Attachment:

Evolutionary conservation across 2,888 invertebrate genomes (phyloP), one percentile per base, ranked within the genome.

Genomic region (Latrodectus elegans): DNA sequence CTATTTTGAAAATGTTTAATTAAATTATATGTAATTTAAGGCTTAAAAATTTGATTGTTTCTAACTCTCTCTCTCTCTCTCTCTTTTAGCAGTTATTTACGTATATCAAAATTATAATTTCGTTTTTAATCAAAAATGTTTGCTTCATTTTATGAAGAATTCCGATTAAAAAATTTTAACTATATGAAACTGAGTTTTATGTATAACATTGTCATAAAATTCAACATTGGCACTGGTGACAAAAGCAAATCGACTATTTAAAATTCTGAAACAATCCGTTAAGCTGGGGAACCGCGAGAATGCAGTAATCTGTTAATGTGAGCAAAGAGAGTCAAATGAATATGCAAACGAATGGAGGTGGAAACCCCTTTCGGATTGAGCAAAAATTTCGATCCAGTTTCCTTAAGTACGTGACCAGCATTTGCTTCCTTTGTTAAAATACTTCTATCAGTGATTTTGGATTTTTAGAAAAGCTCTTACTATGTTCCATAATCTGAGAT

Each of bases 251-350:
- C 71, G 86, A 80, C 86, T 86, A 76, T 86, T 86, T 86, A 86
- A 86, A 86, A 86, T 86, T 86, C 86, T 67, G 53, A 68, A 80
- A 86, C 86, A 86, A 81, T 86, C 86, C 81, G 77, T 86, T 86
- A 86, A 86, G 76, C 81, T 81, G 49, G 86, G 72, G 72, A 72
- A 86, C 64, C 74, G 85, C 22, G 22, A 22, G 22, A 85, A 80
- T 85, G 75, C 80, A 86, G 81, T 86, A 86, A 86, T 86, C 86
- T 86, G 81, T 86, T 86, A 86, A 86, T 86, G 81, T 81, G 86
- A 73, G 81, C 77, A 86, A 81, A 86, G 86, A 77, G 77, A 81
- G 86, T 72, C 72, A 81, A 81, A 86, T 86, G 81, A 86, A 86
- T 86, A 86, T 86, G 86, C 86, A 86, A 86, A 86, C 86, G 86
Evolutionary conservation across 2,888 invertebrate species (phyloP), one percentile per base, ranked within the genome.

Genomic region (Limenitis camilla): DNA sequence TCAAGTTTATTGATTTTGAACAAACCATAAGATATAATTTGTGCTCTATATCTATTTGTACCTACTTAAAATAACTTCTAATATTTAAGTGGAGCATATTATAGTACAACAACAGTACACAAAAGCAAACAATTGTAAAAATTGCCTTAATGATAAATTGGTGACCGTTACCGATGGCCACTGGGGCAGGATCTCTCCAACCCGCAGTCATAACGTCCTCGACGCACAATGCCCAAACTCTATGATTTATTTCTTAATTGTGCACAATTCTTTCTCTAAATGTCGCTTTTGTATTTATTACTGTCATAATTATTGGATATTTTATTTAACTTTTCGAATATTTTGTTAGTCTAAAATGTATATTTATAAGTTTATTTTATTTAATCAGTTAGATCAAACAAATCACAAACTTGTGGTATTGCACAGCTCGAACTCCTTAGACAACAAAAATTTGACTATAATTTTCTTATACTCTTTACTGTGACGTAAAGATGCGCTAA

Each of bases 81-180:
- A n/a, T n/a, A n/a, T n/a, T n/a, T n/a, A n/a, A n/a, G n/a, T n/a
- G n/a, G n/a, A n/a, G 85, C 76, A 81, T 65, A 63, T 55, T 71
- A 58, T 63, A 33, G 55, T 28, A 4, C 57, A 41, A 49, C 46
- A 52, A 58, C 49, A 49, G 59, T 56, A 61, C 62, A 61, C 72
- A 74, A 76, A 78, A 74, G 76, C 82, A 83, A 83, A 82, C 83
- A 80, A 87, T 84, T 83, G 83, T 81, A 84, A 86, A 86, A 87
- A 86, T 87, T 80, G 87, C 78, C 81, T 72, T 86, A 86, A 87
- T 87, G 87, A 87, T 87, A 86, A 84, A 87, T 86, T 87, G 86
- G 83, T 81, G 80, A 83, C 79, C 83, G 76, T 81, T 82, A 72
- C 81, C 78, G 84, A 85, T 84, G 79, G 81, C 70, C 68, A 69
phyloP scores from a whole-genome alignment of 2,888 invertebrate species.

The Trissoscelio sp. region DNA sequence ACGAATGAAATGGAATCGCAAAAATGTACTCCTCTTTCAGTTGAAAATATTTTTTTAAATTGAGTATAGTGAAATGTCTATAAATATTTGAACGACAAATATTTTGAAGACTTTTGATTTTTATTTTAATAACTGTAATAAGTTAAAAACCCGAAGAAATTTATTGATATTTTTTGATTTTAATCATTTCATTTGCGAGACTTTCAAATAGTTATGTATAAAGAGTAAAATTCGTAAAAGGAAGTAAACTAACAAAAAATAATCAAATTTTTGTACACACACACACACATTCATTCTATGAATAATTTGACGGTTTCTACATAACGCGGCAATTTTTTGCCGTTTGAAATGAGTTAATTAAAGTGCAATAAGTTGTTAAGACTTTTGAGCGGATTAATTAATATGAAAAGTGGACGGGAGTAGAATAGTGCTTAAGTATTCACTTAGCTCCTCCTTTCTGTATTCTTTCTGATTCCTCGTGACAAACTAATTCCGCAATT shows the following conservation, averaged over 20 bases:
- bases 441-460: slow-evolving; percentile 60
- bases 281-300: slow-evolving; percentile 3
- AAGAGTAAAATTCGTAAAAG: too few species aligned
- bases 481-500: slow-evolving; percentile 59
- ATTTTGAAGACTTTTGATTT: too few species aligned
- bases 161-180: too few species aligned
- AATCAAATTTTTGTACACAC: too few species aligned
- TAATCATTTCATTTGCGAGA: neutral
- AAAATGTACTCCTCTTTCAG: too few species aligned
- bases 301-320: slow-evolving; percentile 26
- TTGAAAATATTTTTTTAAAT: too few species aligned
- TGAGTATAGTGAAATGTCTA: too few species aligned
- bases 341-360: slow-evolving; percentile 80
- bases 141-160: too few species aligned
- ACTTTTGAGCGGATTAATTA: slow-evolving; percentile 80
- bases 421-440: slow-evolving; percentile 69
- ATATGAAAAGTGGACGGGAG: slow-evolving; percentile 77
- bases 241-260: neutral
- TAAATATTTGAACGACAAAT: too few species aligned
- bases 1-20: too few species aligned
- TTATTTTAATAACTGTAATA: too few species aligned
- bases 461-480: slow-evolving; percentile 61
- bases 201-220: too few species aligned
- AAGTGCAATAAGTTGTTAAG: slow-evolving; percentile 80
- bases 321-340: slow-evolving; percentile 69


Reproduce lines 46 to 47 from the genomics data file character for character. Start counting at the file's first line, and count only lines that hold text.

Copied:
- bases 241-260: neutral
- TAAATATTTGAACGACAAAT: too few species aligned